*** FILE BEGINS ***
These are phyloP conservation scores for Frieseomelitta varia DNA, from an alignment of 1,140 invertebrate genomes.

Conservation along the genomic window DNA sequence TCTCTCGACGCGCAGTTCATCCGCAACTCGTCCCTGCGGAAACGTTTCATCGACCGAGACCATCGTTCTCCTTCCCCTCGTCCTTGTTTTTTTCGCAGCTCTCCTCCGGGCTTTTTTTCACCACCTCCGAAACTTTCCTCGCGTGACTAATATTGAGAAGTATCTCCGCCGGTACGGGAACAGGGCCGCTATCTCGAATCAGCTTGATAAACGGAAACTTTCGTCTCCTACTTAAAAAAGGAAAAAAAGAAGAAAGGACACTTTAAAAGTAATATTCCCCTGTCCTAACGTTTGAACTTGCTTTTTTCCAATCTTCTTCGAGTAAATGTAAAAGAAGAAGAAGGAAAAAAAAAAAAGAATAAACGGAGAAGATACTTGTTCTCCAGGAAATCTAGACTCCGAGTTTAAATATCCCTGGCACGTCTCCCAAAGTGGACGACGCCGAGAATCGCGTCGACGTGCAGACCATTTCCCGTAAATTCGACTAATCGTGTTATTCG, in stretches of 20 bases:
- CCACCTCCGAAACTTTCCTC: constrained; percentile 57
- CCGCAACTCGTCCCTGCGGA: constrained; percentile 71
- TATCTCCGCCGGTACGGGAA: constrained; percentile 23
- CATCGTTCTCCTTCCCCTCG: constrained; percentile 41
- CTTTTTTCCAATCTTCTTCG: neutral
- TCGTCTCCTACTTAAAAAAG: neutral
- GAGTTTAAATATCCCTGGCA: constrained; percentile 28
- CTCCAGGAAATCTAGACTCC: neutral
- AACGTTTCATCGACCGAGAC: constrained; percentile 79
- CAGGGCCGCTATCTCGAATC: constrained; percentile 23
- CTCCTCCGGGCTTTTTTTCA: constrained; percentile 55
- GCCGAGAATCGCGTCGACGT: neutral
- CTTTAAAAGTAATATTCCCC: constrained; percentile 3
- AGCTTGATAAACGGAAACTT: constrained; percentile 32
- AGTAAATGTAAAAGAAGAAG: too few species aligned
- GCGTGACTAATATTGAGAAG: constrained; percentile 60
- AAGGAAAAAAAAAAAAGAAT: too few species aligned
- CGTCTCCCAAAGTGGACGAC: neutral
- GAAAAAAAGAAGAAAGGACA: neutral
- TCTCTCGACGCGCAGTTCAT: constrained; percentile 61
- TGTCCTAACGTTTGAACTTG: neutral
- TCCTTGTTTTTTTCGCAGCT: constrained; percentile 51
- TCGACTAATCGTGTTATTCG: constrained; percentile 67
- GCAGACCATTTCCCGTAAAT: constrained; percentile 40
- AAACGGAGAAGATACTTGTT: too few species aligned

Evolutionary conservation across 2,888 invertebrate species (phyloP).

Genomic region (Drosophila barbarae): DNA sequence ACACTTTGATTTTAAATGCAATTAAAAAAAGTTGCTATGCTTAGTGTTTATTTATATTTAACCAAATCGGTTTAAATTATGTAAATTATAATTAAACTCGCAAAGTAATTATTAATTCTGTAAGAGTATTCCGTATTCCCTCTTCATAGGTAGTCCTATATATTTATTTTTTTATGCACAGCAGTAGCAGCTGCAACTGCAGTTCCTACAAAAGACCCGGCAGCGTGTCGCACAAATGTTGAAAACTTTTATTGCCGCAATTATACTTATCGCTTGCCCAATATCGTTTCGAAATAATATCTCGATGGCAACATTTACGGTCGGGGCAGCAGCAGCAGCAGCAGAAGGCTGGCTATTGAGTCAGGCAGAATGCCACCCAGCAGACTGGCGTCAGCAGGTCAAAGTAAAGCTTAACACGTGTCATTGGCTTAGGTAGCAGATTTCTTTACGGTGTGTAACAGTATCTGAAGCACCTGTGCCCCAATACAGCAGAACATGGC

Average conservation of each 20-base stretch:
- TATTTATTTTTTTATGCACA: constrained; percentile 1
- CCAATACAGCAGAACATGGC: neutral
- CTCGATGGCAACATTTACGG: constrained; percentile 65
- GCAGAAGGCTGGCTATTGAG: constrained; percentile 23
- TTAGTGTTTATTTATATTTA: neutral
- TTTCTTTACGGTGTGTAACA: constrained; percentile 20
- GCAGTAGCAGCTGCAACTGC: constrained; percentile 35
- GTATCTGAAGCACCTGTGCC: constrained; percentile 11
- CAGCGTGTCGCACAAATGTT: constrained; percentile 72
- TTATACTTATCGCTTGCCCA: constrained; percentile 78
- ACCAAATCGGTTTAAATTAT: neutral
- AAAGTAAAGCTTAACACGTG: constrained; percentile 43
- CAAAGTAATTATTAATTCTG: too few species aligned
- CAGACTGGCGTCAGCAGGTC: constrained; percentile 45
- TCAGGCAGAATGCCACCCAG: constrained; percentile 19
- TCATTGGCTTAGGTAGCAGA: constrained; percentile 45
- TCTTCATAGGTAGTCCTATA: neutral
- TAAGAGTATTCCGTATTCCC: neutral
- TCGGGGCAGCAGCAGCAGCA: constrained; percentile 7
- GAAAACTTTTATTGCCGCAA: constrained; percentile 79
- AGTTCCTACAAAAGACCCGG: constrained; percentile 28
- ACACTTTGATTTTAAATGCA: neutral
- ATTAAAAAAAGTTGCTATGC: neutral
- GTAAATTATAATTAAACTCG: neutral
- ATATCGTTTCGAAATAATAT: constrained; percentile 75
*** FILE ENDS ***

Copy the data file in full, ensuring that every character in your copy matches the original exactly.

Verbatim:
These are phyloP conservation scores for Frieseomelitta varia DNA, from an alignment of 1,140 invertebrate genomes.

Conservation along the genomic window DNA sequence TCTCTCGACGCGCAGTTCATCCGCAACTCGTCCCTGCGGAAACGTTTCATCGACCGAGACCATCGTTCTCCTTCCCCTCGTCCTTGTTTTTTTCGCAGCTCTCCTCCGGGCTTTTTTTCACCACCTCCGAAACTTTCCTCGCGTGACTAATATTGAGAAGTATCTCCGCCGGTACGGGAACAGGGCCGCTATCTCGAATCAGCTTGATAAACGGAAACTTTCGTCTCCTACTTAAAAAAGGAAAAAAAGAAGAAAGGACACTTTAAAAGTAATATTCCCCTGTCCTAACGTTTGAACTTGCTTTTTTCCAATCTTCTTCGAGTAAATGTAAAAGAAGAAGAAGGAAAAAAAAAAAAGAATAAACGGAGAAGATACTTGTTCTCCAGGAAATCTAGACTCCGAGTTTAAATATCCCTGGCACGTCTCCCAAAGTGGACGACGCCGAGAATCGCGTCGACGTGCAGACCATTTCCCGTAAATTCGACTAATCGTGTTATTCG, in stretches of 20 bases:
- CCACCTCCGAAACTTTCCTC: constrained; percentile 57
- CCGCAACTCGTCCCTGCGGA: constrained; percentile 71
- TATCTCCGCCGGTACGGGAA: constrained; percentile 23
- CATCGTTCTCCTTCCCCTCG: constrained; percentile 41
- CTTTTTTCCAATCTTCTTCG: neutral
- TCGTCTCCTACTTAAAAAAG: neutral
- GAGTTTAAATATCCCTGGCA: constrained; percentile 28
- CTCCAGGAAATCTAGACTCC: neutral
- AACGTTTCATCGACCGAGAC: constrained; percentile 79
- CAGGGCCGCTATCTCGAATC: constrained; percentile 23
- CTCCTCCGGGCTTTTTTTCA: constrained; percentile 55
- GCCGAGAATCGCGTCGACGT: neutral
- CTTTAAAAGTAATATTCCCC: constrained; percentile 3
- AGCTTGATAAACGGAAACTT: constrained; percentile 32
- AGTAAATGTAAAAGAAGAAG: too few species aligned
- GCGTGACTAATATTGAGAAG: constrained; percentile 60
- AAGGAAAAAAAAAAAAGAAT: too few species aligned
- CGTCTCCCAAAGTGGACGAC: neutral
- GAAAAAAAGAAGAAAGGACA: neutral
- TCTCTCGACGCGCAGTTCAT: constrained; percentile 61
- TGTCCTAACGTTTGAACTTG: neutral
- TCCTTGTTTTTTTCGCAGCT: constrained; percentile 51
- TCGACTAATCGTGTTATTCG: constrained; percentile 67
- GCAGACCATTTCCCGTAAAT: constrained; percentile 40
- AAACGGAGAAGATACTTGTT: too few species aligned

Evolutionary conservation across 2,888 invertebrate species (phyloP).

Genomic region (Drosophila barbarae): DNA sequence ACACTTTGATTTTAAATGCAATTAAAAAAAGTTGCTATGCTTAGTGTTTATTTATATTTAACCAAATCGGTTTAAATTATGTAAATTATAATTAAACTCGCAAAGTAATTATTAATTCTGTAAGAGTATTCCGTATTCCCTCTTCATAGGTAGTCCTATATATTTATTTTTTTATGCACAGCAGTAGCAGCTGCAACTGCAGTTCCTACAAAAGACCCGGCAGCGTGTCGCACAAATGTTGAAAACTTTTATTGCCGCAATTATACTTATCGCTTGCCCAATATCGTTTCGAAATAATATCTCGATGGCAACATTTACGGTCGGGGCAGCAGCAGCAGCAGCAGAAGGCTGGCTATTGAGTCAGGCAGAATGCCACCCAGCAGACTGGCGTCAGCAGGTCAAAGTAAAGCTTAACACGTGTCATTGGCTTAGGTAGCAGATTTCTTTACGGTGTGTAACAGTATCTGAAGCACCTGTGCCCCAATACAGCAGAACATGGC

Average conservation of each 20-base stretch:
- TATTTATTTTTTTATGCACA: constrained; percentile 1
- CCAATACAGCAGAACATGGC: neutral
- CTCGATGGCAACATTTACGG: constrained; percentile 65
- GCAGAAGGCTGGCTATTGAG: constrained; percentile 23
- TTAGTGTTTATTTATATTTA: neutral
- TTTCTTTACGGTGTGTAACA: constrained; percentile 20
- GCAGTAGCAGCTGCAACTGC: constrained; percentile 35
- GTATCTGAAGCACCTGTGCC: constrained; percentile 11
- CAGCGTGTCGCACAAATGTT: constrained; percentile 72
- TTATACTTATCGCTTGCCCA: constrained; percentile 78
- ACCAAATCGGTTTAAATTAT: neutral
- AAAGTAAAGCTTAACACGTG: constrained; percentile 43
- CAAAGTAATTATTAATTCTG: too few species aligned
- CAGACTGGCGTCAGCAGGTC: constrained; percentile 45
- TCAGGCAGAATGCCACCCAG: constrained; percentile 19
- TCATTGGCTTAGGTAGCAGA: constrained; percentile 45
- TCTTCATAGGTAGTCCTATA: neutral
- TAAGAGTATTCCGTATTCCC: neutral
- TCGGGGCAGCAGCAGCAGCA: constrained; percentile 7
- GAAAACTTTTATTGCCGCAA: constrained; percentile 79
- AGTTCCTACAAAAGACCCGG: constrained; percentile 28
- ACACTTTGATTTTAAATGCA: neutral
- ATTAAAAAAAGTTGCTATGC: neutral
- GTAAATTATAATTAAACTCG: neutral
- ATATCGTTTCGAAATAATAT: constrained; percentile 75